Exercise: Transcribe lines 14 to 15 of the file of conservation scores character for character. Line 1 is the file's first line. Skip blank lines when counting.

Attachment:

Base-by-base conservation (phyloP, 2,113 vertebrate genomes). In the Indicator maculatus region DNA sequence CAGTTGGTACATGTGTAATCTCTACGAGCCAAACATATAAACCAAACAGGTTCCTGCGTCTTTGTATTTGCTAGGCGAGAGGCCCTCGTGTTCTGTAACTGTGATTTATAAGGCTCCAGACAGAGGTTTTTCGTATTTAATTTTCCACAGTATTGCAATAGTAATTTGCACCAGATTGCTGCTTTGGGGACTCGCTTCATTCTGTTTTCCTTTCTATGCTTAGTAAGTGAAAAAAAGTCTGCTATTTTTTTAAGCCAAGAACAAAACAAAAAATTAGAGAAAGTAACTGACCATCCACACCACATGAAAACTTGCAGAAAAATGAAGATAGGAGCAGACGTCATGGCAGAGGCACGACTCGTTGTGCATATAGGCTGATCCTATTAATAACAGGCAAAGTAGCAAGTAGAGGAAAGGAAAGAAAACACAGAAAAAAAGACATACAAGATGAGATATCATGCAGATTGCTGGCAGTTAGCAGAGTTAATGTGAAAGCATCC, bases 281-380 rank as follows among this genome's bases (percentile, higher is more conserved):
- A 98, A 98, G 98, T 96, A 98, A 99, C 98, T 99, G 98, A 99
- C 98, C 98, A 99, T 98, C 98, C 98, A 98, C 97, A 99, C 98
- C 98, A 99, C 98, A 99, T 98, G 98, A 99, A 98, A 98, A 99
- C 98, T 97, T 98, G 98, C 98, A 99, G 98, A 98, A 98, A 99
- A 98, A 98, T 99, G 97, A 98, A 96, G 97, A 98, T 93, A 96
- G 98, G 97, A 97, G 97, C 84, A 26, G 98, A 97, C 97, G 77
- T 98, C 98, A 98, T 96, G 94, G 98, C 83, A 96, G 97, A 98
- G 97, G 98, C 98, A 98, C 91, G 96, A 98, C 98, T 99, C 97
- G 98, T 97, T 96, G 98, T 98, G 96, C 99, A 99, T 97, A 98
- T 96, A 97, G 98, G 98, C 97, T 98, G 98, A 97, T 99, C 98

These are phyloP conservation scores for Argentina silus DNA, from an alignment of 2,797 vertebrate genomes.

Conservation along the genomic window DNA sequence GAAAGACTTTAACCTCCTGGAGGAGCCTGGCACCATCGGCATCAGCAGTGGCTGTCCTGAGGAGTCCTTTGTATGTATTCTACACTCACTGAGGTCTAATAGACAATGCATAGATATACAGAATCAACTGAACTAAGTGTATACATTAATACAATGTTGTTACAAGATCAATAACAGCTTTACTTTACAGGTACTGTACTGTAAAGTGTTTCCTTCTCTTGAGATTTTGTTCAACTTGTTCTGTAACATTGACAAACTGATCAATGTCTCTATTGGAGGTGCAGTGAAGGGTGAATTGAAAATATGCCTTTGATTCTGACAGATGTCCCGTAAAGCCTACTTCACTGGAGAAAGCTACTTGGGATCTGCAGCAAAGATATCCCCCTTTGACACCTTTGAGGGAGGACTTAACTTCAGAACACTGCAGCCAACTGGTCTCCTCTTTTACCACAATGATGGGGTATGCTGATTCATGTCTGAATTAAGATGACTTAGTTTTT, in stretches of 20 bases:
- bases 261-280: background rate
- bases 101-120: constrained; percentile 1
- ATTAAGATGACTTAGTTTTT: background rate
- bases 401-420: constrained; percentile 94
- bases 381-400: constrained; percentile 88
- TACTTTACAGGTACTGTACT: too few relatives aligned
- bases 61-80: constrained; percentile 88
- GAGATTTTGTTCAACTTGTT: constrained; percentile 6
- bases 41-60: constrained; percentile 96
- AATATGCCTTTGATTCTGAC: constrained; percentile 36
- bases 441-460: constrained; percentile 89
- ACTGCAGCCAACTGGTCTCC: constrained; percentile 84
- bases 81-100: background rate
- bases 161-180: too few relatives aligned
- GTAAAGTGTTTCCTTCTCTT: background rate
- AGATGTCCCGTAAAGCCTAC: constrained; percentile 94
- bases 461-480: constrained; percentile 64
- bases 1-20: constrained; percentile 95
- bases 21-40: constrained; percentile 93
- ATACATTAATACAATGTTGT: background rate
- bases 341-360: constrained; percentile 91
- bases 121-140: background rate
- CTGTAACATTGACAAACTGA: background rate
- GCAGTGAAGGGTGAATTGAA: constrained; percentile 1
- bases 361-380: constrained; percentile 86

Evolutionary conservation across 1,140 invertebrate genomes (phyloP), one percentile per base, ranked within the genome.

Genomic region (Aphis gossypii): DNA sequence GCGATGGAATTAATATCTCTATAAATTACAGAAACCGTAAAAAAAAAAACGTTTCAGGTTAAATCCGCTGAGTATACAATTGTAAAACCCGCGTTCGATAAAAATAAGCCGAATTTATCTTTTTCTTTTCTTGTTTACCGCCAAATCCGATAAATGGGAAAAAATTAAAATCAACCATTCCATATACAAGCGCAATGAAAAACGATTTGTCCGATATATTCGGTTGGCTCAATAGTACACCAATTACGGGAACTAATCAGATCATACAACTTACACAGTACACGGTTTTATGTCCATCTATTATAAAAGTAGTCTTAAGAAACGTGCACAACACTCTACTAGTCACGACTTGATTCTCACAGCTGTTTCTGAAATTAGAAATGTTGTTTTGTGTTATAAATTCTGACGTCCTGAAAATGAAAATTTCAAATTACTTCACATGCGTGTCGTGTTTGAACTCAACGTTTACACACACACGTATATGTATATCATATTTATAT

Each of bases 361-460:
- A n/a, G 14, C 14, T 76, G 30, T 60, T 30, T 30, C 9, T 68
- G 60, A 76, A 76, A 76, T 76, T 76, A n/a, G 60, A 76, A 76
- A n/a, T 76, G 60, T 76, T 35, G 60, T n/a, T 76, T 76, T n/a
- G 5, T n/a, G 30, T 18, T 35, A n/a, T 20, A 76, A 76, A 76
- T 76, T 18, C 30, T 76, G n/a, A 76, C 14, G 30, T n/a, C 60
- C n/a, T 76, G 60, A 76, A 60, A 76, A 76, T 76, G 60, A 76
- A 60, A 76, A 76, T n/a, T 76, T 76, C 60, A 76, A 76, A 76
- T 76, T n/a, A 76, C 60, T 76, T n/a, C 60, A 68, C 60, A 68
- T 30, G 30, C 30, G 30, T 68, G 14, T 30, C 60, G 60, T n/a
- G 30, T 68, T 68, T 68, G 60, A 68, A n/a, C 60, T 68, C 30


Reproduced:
- bases 261-280: background rate
- bases 101-120: constrained; percentile 1